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Photometry of lunar graze of HD 14688 on Mar 4, 2006 from Breit video

Michael Richmond
Apr 16, 2006
revised Apr 16, 2006

Table of contents:

Derek Breit's video record

Derek Breit observed this event from a location near Sun Valley Mall in Concord, California. His equipment:

12" LX200
Watec 802h
Mogg Focal Reducer f6 / f3 (video is at f/3, I believe)
9" TV/VCR Combo

The start of the videotape has a GPS fix which reads:

  Lat/Lon  3757.84050, N, 12203.62600, W

  Alt: 0021.21, M  Date: 04,03,2006

Note that Walt Morgan also observed this event. You can read about his results at

I think that the event both Walt and I analyzed, a disappearance near UT 02:39:26, might correspond to the last obvious disappearance in Breit's videotape, around frame 18,460, but I can't be sure.

Derek digitized his videotape and sent me a digital movie file. Each frame was 720 x 480 pixels in size. I checked the timestamps: the times below are approximate, based on the blurred superposition of stamps from two fields into a single frame.

 frame index   UT time
   9000        02:34:14.50
  24000        02:42:35.02

This yields a rate of 29.969 frames per second, close enough to perfect video rate to make me believe that no frames were dropped.

A sample image from the video is shown below: number 9000. Note that one can see dimly the portion of the Moon which is lit only by earthshine.

Over the course of the videotape, the amount of sunlit Moon grows as the field drifts slightly. That extra light caused the videocamera's gain to drop, making the darker portion of the Moon pure black. Here is frame 18,000:

The only star visible in any of the frames is the target star, HD 14688. Since the star is sometimes invisible, and often very faint, I needed some other sources of signal to serve as markers. I chose two features on the sunlit limb of the Moon near the cusp, which I call the "mountain" and the "hill".

I will use the "mountain" as the primary reference, since it appears clearly in all frames. The "hill" serves as a secondary reference; it has roughly the same brightness as the unocculted target star.

Over the course of the videotape, the Moon drifts slowly across the field of view; and, at the same time, the target star drifts slowly with respect to the Moon. To simplify things, I created a coordinate system with the "mountain" at the origin. In this coordinate system, the "hill" is always at a fixed position, while the target star moves gradually downwards, scraping the limb.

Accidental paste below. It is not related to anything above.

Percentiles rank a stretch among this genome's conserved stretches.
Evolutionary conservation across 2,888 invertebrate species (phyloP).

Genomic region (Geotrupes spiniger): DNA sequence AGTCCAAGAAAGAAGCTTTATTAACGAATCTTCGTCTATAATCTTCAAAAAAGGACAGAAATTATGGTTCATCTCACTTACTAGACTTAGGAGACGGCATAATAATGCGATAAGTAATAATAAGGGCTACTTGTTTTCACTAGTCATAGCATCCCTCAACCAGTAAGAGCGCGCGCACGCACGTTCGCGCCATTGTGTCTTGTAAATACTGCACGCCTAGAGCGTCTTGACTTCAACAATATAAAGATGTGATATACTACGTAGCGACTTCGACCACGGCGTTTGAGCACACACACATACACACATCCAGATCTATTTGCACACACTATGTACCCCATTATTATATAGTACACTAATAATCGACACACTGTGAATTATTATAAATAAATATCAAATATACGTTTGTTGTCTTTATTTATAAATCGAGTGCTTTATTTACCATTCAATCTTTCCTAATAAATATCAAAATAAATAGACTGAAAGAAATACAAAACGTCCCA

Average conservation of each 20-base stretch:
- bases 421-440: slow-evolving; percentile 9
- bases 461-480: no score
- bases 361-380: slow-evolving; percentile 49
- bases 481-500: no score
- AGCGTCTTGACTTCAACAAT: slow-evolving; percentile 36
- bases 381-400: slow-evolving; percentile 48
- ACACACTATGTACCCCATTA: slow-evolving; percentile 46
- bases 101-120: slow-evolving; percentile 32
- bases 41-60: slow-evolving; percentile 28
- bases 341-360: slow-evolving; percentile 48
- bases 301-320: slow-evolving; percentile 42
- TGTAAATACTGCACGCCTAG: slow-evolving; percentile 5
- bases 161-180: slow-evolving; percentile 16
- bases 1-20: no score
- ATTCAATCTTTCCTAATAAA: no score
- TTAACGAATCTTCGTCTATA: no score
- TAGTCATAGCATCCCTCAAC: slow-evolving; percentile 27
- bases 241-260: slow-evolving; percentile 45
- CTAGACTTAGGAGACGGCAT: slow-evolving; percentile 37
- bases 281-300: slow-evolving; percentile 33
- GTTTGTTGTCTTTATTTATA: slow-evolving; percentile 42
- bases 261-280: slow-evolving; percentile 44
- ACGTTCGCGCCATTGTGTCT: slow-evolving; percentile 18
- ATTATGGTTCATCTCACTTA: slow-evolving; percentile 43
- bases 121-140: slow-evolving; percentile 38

Using a set of 5 frames spaced widely across the interval from frame 9,000 (when the target star becomes very close to the limb) to frame 20,000 (when the target star is between "hill" and "mountain"), I determined a linear fit to the position of the star as a function of frame index. My plan was then to analyze each frame in the following manner:

  1. search for the mountain, using a tiny box in the image centered on the mountain's position in the previous frame
  2. determine the mountain's current (row, col)
  3. compute the hill's (row, col), using a fixed offset from the mountain
  4. compute the target's (row, col), using an offset given by a linear function of frame number
  5. measure the light at each position: mountain, hill, and target

Near the end of the sequence, the computed position of the target star happens to lie very close to the position of the hill, and, later, the mountain. At these times, the measurements of target star light will be contaminated and difficult to interpret.

Reduction of the video file

First, I broke the video clip into individual frames using mplayer. The result was a set of roughly 25,000 JPEG images, each 720 x 480 pixels in size. I next

  1. converted from JPEG to FITS format via ImageMagick tools

  2. analyzed with programs from the XVista astronomical image processing package

The only star visible in the frames is HD 14688 itself. Some information on the star, taken from SIMBAD

     HD 14688 = HIP 11075 = GSC 1215-0971
     B=6.93  V=6.97   spectral type A2V

     spectroscopic binary with period 4.32 days